. . . .

{13} MR. [MEYER] LONDON [Socialist-N.Y.]: . . . . While purporting to be a temporary measure, just for a year or so, this bill is really intended to pave the way to permanent exclusion.

{14} To prevent immigration means to cripple the United States. Our most developed industrial States are those which have the largest immigration. Our most backward States industrially and in the point of literacy are those which have no immigration to speak of..

{15} The extraordinary and unprecedented growth of the United States is as much a cause as the effect of immigration.

{16} Defenders of this bill thoughtlessly repeat the exploded theory that there have been two periods of immigration, the good period, which the chairman of the committee fixes up to the year 1900, and the bad period since. The strange thing about it is that at no time in history has any country made such rapid progress in industry, in science, and in the sphere of local legislation as this country has shown since 1900.

{17} The new immigration is neither different nor worse, and besides that, identically the same arguments were used against the old immigration.

* * * * *

May 2, 1921

{18} MR. HEFLIN: I do not intend to vote for any such proposition. I would like to shut for a time the immigration door. Thousands come here who never take the oath to support our Constitution and to become citizens of the United States. They pay allegiance to some other country while they live upon the substance of our own. They fill places that belong to the loyal wage-earning citizens of America. They preach a doctrine that is dangerous and deadly to our institutions. They are no of service whatever to our people. The y constitute a menace and danger to us every day, and I can not understand the seeming indifference that some national lawmakers exhibit upon this serious subject. This very question of immigration is the most vital question that affects us to-day.

{19} Senators, if we permit this thing to go on the day is coming when you can draw a line through the United States and ask the native stock to get on one side and the foreign born on the other and they will outnumber us. They will be in the majority.

. . . .

{20} MR. WILLIAMS: The Senator speaks about the day coming when they will outnumber us. The day has already come, has it not, when they hold the balance of power and can decide a national election?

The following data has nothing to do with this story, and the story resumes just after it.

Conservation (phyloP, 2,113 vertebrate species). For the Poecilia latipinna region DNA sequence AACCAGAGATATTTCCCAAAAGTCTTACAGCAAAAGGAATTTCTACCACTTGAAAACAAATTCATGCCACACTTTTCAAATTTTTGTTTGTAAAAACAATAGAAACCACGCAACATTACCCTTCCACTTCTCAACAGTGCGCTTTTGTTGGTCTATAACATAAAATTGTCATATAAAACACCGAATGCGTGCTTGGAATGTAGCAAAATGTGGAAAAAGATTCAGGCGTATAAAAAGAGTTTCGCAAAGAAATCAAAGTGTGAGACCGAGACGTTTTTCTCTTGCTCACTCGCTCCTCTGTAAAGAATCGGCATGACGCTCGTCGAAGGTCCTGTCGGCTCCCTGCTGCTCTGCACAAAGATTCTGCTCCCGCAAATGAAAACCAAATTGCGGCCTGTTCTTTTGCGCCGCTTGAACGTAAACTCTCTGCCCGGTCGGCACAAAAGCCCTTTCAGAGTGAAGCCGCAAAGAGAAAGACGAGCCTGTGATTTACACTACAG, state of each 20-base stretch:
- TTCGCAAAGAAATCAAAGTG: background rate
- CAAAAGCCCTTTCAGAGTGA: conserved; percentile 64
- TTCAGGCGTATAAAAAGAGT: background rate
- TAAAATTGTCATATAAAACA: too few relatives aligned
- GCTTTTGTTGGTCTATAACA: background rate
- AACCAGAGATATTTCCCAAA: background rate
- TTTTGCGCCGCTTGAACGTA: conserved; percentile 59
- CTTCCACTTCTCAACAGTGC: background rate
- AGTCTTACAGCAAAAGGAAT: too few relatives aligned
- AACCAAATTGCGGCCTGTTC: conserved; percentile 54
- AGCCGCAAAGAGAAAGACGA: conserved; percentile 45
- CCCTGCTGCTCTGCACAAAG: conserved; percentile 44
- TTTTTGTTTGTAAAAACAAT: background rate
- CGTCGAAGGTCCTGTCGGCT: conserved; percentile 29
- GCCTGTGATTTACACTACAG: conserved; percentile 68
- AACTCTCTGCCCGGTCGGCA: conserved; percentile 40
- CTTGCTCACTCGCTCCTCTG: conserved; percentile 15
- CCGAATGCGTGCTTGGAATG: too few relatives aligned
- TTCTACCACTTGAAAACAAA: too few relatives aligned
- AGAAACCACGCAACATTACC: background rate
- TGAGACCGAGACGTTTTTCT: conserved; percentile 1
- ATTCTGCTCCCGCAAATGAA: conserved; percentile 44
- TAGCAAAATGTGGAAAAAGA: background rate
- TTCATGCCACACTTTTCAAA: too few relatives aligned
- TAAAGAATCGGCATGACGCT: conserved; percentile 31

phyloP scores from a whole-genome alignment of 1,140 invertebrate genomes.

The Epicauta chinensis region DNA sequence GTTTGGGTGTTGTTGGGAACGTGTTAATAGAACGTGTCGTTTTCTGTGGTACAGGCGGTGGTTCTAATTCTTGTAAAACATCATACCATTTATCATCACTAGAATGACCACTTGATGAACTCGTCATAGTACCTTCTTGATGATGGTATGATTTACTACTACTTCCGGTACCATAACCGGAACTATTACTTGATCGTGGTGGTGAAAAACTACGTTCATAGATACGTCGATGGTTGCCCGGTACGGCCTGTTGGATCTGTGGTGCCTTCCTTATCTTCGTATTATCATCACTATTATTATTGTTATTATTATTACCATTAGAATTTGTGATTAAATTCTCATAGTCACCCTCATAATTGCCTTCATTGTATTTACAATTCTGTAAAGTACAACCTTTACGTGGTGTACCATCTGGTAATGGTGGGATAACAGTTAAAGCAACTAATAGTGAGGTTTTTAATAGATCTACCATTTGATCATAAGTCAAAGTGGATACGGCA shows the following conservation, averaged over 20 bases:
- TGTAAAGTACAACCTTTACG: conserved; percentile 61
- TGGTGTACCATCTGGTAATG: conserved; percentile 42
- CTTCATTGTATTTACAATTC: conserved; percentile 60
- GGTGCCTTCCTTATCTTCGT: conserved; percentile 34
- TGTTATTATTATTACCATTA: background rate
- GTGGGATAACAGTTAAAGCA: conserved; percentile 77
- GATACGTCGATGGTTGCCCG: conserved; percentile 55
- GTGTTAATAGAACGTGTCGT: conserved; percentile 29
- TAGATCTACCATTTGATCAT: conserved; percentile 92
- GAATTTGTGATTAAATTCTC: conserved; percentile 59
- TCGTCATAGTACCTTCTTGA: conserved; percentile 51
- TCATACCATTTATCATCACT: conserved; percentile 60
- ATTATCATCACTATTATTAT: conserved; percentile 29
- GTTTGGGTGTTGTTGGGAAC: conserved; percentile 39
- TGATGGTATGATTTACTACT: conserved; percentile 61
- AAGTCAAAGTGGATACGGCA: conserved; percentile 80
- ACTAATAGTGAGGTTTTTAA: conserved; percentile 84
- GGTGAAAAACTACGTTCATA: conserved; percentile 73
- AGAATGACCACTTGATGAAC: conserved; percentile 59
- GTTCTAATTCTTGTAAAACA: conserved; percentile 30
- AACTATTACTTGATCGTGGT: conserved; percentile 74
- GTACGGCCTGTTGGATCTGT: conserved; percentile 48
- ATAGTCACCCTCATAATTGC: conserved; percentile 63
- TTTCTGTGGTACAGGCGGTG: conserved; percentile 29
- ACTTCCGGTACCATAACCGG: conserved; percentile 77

{21} MR. HEFLIN: That is true, absolutely true. They can get us divided on any great issue and get their forces in compact, concrete form and hold the balance of power and decide issues that affect the conduct and the life of the United States Government.

. . . .

{22} Mr. President, I want to suggest to the Senator from Rhode Island and to others on the other side that I hear a great deal said about protecting American labor against the cheap labor of Europe; that the standard of living is so much higher here,

{23} American labor can not compete with cheap labor of Europe. I could never understand why you would build a tariff wall between the products of the cheap labor of Europe and the United States and then throw the doors to America open to thousands of cheap European laborers to come here and compete with American labor. Yes, come here and compete with the loyal American citizen who has a wife and children to support. If you want to protect these men, protect them by keeping out those who work for starvation wages and spread their dangerous doctrines around the industrial establishments of our country, and take the places of our men, and get money that ought to be going into the pockets of the loyal wage earners of America.

{24} You are permitting people to come over here who never become citizens of this country. They go into our industrial establishments and take the places that should be filled by American workingmen. They get the places and American workingmen are walking the streets idle and hungry. Senators, the time has come to stop this thing. We are seeking to keep these people out.

Return to the Hanover College History Department.

Return to Hanover College Visitor's Page